Kabilan Suntharamoorthy, a young lecturer at University of Jaffna was one of the two Sri Lankan young leaders to represent the country at the ECOSOC Youth Forum 2018.
Kabilan is a passionate volunteer and the founder of ‘Aathmaa Centre for Goodness’ – an organization that enables young people to find opportunities for volunteerism around the island.
“In the Northern Province itself, there are so many young people who are eager to volunteer for social change but they have no platform to get information”.
Growing up in a country affected by war - ‘religion’ and ‘culture’ have played an integral part in his passion for volunteerism. “I grew up in an environment where everyone worked together and shared whatever they had with each other, even during difficult times”, says Kabilan.
“In 2010, I got an opportunity to participate in a workshop called ‘Training for Trusteeship’. This workshop helped me understand the importance of learning languages. It also gave me perspective to think broader and to partner with other organizations and expand our volunteer services across Sri Lanka – because prior to this, our organization only operated in the Northern Province”, says Kabilan speaking about his experiences in volunteerism.
“It is a very positive thing for a developing country to climb the ladders of development when people share their expertise with a good heart. This will not only empower young people but will also contribute towards sustainable peace.”
Kabilan’s journey to represent Sri Lanka at the ECOSOC Youth Forum 2018
“When applications were being called for the conference, I was working closely with the United Nations Population Fund (UNFPA) in Sri Lanka for the provincial youth policy consultations. Last year, UNFPA nominated me for the conference and I was delighted to hear that my application was successful.”
“This was my first proper trip abroad, apart from the time I went to India when I was really small, which I barely remember. I was very excited about my first trip to the US and that too for a UN Conference!”
“I am not from Colombo or from any other urban city. I come from a rural village. Getting an opportunity to represent my country at the UN was a very proud moment in my life. I felt like I achieved something big and that my 17 years of volunteer work was recognized”.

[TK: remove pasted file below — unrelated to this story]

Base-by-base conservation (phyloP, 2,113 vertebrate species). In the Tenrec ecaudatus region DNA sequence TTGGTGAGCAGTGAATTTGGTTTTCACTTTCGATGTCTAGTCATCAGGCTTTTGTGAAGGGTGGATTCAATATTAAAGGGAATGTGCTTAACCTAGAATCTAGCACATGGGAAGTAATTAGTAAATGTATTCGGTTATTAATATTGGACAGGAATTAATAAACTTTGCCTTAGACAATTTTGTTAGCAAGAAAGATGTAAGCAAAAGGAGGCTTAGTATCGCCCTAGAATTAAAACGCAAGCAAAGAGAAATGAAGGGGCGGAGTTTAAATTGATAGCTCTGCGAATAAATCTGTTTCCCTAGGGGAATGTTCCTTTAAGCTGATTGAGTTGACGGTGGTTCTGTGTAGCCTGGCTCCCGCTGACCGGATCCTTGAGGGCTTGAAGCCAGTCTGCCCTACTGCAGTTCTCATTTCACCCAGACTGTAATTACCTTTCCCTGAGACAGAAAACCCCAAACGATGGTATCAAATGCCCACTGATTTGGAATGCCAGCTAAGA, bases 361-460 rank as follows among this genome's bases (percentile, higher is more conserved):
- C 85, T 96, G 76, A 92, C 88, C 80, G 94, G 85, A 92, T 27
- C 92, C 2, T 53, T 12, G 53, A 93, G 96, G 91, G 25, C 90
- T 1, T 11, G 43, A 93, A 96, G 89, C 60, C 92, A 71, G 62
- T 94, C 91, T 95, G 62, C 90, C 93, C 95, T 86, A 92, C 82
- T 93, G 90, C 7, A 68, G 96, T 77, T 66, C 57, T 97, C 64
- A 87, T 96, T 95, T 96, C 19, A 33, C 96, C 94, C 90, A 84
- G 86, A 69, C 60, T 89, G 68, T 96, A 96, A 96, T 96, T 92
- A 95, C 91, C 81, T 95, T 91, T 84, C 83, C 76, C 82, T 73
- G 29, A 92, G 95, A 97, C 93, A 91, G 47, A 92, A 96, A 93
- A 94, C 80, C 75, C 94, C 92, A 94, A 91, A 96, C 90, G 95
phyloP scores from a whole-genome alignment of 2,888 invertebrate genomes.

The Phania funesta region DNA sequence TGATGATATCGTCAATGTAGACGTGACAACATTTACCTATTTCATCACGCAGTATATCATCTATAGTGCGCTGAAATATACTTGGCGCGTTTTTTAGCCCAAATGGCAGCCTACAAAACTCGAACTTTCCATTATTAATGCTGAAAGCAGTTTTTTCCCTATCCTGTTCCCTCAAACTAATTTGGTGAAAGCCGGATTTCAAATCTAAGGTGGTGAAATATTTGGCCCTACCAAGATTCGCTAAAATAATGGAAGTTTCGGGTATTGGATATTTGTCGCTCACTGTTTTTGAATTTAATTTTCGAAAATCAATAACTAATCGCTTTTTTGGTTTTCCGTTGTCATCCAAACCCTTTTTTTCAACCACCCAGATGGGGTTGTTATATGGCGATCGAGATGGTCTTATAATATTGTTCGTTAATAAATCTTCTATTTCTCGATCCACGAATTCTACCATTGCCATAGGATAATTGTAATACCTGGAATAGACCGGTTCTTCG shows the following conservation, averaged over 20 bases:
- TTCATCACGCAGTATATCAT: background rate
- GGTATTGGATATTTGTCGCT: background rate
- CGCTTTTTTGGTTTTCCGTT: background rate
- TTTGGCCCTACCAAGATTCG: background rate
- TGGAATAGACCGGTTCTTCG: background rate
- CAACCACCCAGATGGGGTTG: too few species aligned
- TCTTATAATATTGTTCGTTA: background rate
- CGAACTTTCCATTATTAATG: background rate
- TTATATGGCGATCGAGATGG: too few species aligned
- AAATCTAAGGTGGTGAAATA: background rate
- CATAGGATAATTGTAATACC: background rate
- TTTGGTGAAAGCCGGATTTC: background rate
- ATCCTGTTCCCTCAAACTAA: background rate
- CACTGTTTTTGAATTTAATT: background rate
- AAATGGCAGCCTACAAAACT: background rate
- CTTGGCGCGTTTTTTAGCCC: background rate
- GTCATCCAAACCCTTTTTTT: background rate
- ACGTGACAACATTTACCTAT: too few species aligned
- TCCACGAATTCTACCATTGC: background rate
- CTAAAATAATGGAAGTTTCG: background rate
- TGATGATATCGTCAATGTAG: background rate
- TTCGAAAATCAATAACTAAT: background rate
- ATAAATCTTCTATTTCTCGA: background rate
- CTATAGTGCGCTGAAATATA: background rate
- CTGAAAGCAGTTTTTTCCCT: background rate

“I was excited to meet people from different parts of the world, to share our ideas and experiences working for the development sector and most importantly to learn from them. I met many officials from UN organizations and connected with so many young people who are engaged in similar areas of work”.
At the ECOSOC Youth Forum with UN Youth Envoy, Jayathma Wickramanayake and Ms. Prarthana Liyanage who represented Sri Lanka at the conference
How can young people from rural areas be empowered to drive social change in their communities?
“Youth empowerment and participation in achieving the Sustainable Development Goals (SDGs) was a key theme of the conference. We had the opportunity to learn how these global targets were taken forward by other countries and shared our experiences in regional breakout sessions".
“During these sessions, we had discussions about the ways in which young people can play a role in achieving the SDGs. One question that was repeatedly asked by many was on ‘how young people can be connected globally, regionally and nationally’. This gave me the opportunity to speak about UNFPA’s programme on Youth4Youth which connects young people from around the island; through a common platform to find innovative solutions to address social issues - through youth led community projects.”
Kabilan at the Youth4Youth Eastern Province symposium in Batticaloa, Sri Lanka
What do you take back from the conference and how will you apply this in your future work?
“If we want to work towards becoming a developed country, we cannot ignore the importance of SDGs. They are the global goals that call for action to end poverty, protect the planet and ensure that all people enjoy peace and prosperity. As an ordinary citizen, I must say, we have to communicate better - these goals to the general public – because they are the people that will take steps to achieve these goals.”
“As for my future plans, I am determined to set up a mechanism to share my knowledge and communicate the SDGs to rural communities in Sri Lanka”.
Meeting with UNFPA Sri Lanka Representative, Ms. Ritsu Nacken; Assistant Representative, Madhu Dissanayake and the Youth team at UNFPA